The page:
Did the Resurrection Happen?
David Baggett (ed.), IVP Books
Here is a transcript of the third of three debates between Gary Habermas and Antony Flew (and it’s one of the most irenic discussions on this theme — and about broader subjects like the existence of God, predestination, evil and so on — between two polemicists I’ve read since Bishop Tom Wright’s with the Jesus Seminar scholars John Dominic Crossan and Marcus Borg).
Gary Habermas is one of the most competent half-dozen English-speaking apologists for a conservative view of the resurrection of Jesus (he teaches, surprisingly, at the very conservative Liberty University).
Professor Antony Flew was — until he died in April 2010 — perhaps the most respected philosophical atheist in the English-speaking world.
In his last years “following wherever the evidence led” he drifted towards theism (or, more correctly, deism) but apparently not to orthodox Christianity — a journey perhaps helped by his ongoing friendship with evangelical scholars like Habermas and N. T. Wright.
See his 2007 book There is a God: How the World’s Most Notorious Atheist Changed his Mind (co-authored with Roy Abraham Varghese) for more about all that.
Almost no reputable historian doubts that Jesus existed. And, says Habermas quoting Crossan, the fact that Jesus died by crucifixion is as sure as any fact could ever be.
A few representative comments from each scholar:
Habermas: “About 20 times in the New Testament we are told that believers concluded that they will be raised like Jesus … They couldn’t believe that if they thought [Jesus] was alive but not raised.”
After Jesus’ death a large number of Jewish priests came to faith (Acts 6:7). “That’s an incredible statement about the leaders whose group opposed the Christian message and who knew the original story. Why did they convert?”
Flew: “I have an almost invincible disinclination to believe the whole resurrection story … because it seems to me so wildly inconsistent with everything else that happens in the universe.”
Following a suggestion that it’s no more or less rational to believe in the existence of God than to believe in something like the physical resurrection of Jesus, Flew responded by saying that an Aristotelian god (which, he notes, Aristotle never really defined) was somewhat plausible — but not the Judeo-Christian God.
However, arguments proceeding from recent scientific discoveries (like big bang cosmology) are becoming more persuasive. But, in his major work God and Philosophy, Flew says his main reasons for rejecting Christian theistic arguments is the problem of evil which “is a problem only for Christians”.
But more recently his exploration of near-death experiences led him to say, “I find the materials about near-death experiences so challenging … This evidence equally certainly weakens if it does not completely refute my argument against doctrines of a future life.”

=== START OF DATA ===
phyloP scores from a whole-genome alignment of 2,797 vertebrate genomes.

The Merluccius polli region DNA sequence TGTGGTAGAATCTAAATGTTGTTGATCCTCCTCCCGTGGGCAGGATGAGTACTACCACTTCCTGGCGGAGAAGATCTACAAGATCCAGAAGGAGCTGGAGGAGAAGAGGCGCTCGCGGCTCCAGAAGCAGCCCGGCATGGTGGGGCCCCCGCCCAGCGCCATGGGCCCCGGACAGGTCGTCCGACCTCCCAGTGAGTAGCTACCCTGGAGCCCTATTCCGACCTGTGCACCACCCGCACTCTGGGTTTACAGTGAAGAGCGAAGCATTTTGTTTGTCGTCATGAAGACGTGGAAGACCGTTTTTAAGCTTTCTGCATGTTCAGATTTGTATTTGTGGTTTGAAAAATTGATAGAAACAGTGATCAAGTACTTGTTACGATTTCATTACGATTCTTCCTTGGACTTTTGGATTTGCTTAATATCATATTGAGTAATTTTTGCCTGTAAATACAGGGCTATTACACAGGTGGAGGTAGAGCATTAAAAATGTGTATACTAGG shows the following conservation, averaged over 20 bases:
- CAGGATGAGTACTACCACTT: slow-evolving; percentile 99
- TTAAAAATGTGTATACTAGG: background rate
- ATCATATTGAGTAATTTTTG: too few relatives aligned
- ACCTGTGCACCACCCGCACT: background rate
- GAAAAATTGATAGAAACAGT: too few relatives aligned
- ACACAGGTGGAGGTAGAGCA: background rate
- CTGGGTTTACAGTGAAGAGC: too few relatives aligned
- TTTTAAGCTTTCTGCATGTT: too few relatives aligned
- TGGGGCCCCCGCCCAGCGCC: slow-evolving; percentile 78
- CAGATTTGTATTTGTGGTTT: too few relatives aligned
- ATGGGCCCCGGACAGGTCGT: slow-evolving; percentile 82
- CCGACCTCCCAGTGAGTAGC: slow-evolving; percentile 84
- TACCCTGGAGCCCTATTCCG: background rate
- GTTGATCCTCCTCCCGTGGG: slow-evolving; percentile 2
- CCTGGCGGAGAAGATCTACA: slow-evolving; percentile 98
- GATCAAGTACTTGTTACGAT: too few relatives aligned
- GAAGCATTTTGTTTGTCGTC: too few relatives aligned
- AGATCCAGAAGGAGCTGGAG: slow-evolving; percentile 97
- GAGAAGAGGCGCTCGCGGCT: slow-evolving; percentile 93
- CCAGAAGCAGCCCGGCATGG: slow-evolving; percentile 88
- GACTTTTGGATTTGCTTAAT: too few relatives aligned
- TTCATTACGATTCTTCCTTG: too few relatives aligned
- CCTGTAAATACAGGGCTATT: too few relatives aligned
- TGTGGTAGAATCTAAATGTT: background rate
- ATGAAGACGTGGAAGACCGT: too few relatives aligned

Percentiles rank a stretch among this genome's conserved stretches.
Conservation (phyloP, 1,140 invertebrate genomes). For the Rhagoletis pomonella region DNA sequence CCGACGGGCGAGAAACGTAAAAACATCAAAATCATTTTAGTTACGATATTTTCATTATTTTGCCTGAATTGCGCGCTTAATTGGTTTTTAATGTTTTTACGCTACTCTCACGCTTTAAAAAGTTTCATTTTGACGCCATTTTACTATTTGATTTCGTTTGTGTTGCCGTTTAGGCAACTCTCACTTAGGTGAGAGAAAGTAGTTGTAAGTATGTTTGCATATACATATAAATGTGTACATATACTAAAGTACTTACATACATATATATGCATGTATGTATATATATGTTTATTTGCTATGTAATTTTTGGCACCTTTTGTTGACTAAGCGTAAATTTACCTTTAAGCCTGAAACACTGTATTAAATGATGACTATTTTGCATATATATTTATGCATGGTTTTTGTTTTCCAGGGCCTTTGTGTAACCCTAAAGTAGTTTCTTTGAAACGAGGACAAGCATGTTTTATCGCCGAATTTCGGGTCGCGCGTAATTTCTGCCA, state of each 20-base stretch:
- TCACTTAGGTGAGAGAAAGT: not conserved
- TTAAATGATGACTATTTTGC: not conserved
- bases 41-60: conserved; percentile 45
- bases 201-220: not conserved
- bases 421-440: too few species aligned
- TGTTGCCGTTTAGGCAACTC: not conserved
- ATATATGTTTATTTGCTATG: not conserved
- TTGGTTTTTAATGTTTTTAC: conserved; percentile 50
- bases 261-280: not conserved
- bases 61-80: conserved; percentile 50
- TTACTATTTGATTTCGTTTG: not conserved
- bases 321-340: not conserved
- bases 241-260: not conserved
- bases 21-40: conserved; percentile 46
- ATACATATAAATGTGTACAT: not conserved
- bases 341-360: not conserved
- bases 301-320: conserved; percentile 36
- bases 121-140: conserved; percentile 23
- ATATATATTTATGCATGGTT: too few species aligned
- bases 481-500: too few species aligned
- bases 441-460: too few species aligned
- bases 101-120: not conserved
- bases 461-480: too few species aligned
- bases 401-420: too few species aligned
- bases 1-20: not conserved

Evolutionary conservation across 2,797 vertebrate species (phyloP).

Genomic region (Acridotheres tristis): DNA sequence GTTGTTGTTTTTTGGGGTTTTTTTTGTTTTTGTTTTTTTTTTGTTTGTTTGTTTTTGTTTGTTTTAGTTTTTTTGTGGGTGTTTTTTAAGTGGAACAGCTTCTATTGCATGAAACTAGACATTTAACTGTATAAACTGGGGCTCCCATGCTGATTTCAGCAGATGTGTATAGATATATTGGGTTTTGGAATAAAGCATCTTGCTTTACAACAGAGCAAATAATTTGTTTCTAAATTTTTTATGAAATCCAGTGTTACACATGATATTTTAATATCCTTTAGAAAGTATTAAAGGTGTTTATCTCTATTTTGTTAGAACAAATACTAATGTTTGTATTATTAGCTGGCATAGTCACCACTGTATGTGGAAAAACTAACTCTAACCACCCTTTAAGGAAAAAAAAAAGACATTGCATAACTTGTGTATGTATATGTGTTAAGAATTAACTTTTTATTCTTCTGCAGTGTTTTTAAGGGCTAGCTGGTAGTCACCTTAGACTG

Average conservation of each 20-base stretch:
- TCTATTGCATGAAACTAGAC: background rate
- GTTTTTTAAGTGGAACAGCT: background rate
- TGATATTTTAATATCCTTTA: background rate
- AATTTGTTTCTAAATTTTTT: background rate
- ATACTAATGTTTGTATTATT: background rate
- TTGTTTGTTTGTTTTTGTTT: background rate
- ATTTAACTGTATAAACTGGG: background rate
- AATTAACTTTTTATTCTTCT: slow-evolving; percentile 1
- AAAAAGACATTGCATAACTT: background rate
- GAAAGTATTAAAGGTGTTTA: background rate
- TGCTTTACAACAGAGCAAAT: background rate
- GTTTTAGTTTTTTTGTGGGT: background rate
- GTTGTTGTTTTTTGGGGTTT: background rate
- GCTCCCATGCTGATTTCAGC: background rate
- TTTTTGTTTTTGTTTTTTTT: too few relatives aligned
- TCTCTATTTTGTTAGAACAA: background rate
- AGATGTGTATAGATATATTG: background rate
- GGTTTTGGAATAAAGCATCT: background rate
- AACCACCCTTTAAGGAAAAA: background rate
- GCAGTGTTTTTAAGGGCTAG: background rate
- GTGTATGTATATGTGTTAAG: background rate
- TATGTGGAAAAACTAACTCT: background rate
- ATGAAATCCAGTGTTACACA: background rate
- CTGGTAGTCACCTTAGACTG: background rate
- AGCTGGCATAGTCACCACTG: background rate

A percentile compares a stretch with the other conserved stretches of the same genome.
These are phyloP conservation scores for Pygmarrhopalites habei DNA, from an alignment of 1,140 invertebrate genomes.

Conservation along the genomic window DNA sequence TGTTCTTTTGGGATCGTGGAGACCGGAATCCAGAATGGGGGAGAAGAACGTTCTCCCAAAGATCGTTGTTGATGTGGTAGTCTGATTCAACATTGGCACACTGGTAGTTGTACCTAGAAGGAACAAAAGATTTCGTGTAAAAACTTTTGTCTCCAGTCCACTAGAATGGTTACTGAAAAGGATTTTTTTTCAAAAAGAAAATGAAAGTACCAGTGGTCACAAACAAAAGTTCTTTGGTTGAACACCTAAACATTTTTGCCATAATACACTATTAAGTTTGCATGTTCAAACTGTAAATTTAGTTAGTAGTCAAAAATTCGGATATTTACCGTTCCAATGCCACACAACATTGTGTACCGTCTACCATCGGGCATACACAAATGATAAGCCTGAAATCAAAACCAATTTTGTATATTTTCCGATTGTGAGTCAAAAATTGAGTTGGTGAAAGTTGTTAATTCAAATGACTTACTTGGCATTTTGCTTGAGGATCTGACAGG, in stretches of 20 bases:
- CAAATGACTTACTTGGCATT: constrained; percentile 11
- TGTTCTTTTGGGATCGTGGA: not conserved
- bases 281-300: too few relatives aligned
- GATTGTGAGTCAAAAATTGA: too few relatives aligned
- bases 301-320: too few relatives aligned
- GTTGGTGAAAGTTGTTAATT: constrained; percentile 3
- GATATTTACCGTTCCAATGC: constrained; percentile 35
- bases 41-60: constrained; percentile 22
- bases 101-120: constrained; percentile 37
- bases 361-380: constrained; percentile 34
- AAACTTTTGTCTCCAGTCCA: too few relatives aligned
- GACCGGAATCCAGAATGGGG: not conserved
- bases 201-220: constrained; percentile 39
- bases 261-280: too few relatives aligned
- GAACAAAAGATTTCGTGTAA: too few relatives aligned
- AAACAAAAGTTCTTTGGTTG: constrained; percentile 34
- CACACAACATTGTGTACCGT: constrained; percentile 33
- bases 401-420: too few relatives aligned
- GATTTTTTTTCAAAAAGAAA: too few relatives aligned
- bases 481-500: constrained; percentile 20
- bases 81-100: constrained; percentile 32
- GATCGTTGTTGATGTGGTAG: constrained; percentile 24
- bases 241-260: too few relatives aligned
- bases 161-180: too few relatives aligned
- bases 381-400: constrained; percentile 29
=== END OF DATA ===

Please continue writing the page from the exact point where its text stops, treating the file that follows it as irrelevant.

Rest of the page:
Regarding hell, Flew quotes Thomas Aquinas (whom he delights in calling “The Angelic Doctor”): “In order that the happiness of the saints may be more delightful to them and that they may render more copious thanks to God … they are allowed to see perfectly the sufferings of the damned.”
Flew goes on to note that in the UK the doctrine of hell has for the last century or more been progressively deemphasized, until in 1995 it was explicitly and categorically abandoned by the Church of England.
Flew is equally scathing about Islam: “… best described in a Marxian way as the uniting and justifying ideology of Arab imperialism … To read the Qur’an is a penance rather than a pleasure.”
But he’s nicer about the Methodists, who “made it impossible to build a really substantial Communist Party in Britain and provided the country with a generous supply of men and women of sterling moral character.”
The title offers more about the resurrection of Jesus than the book delivers. There’s no coherent line of argument for or against — but that’s to be expected of recorded conversations.
Antony Flew has apparently not studied in depth the textual-critical material at the base of the Jesus Seminar scholarship.
John Dominic Crossan or Marcus Borg would have offered him a thesis about Jesus’ resurrection which is quite different from that of Habermas and the conservative view.
(Which, essentially goes like this: “Jesus, having been dead, became alive again … The disciples had experiences they believed were the literal appearance of the risen Jesus … This message was the centre of preaching in the early church.”)
But responding to that paradigm, several times Flew is quoted as saying that Jesus’ physical resurrection is “the best-attested miracle claim in history”.
A fascinating read — especially about the power of friendship between people/scholars who are very different people and personalities with a very different philosophical world-view, but who can have a respectful dialog about matters of great importance.